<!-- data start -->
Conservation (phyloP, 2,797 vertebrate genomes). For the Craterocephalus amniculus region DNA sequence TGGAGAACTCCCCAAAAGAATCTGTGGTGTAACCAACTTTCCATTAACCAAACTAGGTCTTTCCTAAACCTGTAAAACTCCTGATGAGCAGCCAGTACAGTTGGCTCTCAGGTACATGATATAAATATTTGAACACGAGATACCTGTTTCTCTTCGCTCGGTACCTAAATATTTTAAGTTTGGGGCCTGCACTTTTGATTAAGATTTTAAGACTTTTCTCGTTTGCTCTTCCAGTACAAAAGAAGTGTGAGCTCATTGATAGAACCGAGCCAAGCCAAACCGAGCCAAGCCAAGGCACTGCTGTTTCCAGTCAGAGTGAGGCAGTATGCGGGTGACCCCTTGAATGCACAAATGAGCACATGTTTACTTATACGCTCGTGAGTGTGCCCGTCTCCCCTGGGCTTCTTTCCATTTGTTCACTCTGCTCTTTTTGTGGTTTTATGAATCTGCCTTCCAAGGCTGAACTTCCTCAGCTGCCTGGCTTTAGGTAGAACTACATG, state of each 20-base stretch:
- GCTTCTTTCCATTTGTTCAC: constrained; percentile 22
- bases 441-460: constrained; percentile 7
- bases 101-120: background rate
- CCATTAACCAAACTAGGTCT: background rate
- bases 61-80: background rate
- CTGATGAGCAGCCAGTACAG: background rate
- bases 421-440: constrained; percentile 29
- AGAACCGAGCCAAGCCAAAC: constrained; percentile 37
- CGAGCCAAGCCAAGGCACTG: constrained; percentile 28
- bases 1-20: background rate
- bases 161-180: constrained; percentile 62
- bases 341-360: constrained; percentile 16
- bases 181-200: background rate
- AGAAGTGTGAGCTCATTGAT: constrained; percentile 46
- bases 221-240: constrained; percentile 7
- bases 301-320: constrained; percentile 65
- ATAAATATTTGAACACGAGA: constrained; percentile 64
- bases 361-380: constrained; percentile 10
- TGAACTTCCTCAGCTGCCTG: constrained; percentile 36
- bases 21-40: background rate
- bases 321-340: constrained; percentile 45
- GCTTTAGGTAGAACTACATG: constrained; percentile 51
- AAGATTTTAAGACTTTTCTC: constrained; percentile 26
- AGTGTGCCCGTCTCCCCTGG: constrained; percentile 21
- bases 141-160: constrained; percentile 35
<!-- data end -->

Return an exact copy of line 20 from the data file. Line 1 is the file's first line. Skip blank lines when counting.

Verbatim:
- TGAACTTCCTCAGCTGCCTG: constrained; percentile 36